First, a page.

A GUIDE TO FAMILY BUDGETING
By: Larry Burkett
It important for a Christian to be able to recognize financial bondage, but it is equally important to know how to achieve freedom. Financial freedom manifests itself in every aspect of the Christian’s life relief from worry and tension about overdue bills, a clear conscience before God and before other men and the absolute assurance that God is in control of his finances.
This is not to say that a Christian’s life will be totally void of any financial difficulties. Often God will allow the consequences of earlier actions to remain in order to reinforce the lesson; also, God does not promise to remove every difficulty. But no matter what circumstances are encountered, God promises peace.
When God manages our finances, we have nothing to worry about. He is the master of the universe. It is His wisdom that we are seeking. We’re still human beings and subject to making mistakes at any moment, for even when we understand God’s principles, it is possible to step out of His will, as we all do from time to time. But as soon as we admit the error and let God take control again, we are back under His guidance.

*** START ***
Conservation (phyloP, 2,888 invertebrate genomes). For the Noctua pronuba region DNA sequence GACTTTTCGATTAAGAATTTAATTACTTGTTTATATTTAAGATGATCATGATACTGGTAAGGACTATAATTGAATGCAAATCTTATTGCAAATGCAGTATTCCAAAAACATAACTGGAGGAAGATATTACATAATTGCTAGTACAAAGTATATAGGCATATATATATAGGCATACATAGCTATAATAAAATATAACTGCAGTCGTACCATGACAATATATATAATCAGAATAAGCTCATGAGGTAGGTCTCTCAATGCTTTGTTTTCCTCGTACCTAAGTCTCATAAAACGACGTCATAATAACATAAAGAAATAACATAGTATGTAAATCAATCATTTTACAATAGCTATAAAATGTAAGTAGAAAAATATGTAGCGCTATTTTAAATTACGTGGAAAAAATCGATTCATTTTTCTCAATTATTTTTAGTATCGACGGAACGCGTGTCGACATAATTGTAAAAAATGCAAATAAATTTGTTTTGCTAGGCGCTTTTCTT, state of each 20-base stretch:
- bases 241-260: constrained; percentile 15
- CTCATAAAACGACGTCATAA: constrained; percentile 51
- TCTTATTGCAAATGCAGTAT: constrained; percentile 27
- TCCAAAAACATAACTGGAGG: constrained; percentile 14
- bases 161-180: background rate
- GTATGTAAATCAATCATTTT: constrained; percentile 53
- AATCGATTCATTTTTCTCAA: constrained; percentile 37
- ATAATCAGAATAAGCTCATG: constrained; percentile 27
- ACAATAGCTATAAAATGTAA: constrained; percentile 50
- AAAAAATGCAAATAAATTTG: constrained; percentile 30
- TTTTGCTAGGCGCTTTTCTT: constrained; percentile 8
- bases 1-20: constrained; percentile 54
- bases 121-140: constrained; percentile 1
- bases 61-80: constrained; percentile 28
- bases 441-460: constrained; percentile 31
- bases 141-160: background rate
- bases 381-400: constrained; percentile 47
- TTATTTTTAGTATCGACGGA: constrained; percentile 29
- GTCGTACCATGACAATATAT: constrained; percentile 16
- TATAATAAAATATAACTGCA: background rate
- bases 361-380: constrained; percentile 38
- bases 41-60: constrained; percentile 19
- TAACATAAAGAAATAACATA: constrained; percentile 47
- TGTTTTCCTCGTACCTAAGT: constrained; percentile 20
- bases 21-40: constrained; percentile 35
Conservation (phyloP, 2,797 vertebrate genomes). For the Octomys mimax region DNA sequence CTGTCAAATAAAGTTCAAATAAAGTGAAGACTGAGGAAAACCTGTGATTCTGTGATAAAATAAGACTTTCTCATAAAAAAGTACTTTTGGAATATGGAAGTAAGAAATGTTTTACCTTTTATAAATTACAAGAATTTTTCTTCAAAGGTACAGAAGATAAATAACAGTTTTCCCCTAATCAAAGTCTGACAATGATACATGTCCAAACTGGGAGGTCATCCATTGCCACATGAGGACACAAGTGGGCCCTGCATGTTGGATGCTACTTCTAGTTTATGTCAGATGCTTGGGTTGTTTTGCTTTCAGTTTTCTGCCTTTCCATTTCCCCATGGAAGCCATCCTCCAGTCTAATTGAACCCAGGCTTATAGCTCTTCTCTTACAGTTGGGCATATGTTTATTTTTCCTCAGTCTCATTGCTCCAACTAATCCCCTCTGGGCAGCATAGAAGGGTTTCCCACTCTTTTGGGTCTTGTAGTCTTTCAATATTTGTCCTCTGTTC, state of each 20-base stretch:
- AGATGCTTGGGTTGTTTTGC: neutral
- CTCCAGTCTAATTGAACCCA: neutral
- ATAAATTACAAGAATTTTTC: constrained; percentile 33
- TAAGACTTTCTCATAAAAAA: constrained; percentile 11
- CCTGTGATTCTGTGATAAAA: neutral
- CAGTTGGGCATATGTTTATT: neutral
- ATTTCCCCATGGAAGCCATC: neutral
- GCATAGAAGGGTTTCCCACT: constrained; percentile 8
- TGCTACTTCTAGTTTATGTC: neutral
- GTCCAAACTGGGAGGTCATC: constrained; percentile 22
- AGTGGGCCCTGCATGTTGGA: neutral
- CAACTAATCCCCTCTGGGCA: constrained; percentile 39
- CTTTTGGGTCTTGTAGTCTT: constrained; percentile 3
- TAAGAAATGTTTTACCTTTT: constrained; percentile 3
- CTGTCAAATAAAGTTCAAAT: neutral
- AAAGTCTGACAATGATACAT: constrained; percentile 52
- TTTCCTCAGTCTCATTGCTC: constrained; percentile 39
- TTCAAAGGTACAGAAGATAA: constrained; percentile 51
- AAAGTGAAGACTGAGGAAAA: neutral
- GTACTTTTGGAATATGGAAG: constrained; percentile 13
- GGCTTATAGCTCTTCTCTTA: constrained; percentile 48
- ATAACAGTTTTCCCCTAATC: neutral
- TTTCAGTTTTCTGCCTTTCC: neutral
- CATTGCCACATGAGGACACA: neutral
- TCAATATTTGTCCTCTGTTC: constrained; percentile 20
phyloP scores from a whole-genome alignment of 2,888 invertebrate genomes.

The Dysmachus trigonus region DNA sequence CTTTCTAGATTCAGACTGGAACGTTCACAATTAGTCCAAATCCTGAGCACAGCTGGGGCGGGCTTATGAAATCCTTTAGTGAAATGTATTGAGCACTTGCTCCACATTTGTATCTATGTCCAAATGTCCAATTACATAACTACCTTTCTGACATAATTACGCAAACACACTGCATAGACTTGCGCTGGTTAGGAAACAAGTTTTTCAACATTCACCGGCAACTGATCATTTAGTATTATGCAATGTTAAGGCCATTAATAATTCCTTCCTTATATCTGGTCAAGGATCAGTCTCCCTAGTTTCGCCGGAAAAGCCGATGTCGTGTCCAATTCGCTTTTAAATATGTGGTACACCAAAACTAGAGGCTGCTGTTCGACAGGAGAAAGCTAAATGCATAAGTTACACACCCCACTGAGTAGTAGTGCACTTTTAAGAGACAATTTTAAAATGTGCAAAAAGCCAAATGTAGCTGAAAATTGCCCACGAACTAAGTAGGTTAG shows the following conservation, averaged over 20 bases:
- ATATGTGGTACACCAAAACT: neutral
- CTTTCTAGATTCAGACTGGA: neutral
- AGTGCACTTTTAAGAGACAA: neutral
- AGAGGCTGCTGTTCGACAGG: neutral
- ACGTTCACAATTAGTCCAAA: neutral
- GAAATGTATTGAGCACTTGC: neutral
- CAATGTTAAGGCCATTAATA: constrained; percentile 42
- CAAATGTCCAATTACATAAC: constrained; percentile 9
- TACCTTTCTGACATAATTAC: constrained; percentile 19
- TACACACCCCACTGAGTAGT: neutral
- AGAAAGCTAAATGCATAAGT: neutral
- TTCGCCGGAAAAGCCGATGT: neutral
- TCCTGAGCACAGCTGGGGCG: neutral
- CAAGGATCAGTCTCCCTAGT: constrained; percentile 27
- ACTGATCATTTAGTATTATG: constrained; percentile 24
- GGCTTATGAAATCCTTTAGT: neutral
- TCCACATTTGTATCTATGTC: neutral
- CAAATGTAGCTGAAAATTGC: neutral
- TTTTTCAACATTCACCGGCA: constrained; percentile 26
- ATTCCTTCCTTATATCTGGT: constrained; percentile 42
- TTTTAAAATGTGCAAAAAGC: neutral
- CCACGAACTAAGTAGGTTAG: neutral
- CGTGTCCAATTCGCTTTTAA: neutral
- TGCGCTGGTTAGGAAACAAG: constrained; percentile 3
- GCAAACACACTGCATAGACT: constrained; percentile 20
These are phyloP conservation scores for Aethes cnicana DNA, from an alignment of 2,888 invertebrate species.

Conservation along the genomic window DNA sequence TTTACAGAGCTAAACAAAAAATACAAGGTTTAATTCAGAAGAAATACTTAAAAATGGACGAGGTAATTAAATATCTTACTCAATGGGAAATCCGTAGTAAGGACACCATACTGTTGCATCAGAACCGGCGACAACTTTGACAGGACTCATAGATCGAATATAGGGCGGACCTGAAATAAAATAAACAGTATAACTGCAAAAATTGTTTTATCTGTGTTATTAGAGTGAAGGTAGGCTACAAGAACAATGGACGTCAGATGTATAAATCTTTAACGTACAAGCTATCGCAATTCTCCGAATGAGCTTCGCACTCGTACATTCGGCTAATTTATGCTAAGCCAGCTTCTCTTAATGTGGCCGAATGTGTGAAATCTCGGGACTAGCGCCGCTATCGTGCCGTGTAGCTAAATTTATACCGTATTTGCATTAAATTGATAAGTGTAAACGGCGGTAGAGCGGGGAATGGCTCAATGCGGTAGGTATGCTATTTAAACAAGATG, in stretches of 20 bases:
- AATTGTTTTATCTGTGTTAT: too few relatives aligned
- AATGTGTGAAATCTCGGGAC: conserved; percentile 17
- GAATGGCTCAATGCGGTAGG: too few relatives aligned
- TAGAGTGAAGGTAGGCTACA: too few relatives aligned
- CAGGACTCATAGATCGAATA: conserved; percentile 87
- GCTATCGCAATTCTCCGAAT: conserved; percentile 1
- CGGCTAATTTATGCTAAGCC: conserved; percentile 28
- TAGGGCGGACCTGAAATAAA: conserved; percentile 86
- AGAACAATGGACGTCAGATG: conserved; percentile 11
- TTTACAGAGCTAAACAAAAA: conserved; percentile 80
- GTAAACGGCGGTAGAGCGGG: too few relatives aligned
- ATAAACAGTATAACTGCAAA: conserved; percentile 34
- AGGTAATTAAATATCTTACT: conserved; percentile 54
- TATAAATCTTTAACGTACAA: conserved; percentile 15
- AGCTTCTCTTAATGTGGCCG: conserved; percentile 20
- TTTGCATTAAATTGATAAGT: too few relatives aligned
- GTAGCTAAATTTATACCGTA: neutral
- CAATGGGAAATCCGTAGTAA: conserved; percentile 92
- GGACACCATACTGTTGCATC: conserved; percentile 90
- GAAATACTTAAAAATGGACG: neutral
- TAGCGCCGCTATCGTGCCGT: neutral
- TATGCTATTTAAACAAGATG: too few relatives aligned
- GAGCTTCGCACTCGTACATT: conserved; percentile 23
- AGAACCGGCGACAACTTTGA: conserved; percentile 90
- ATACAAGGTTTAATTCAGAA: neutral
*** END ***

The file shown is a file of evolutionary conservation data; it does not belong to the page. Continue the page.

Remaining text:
Once a Christian truly accepts and experiences financial freedom, there will never be a desire to stay outside of God’s will. Perfect peace is what is promised and perfect peace is what God delivers.
In our society, there are some who have found financial freedom, but I have never met a non-Christian who had true freedom from worry, anxiety,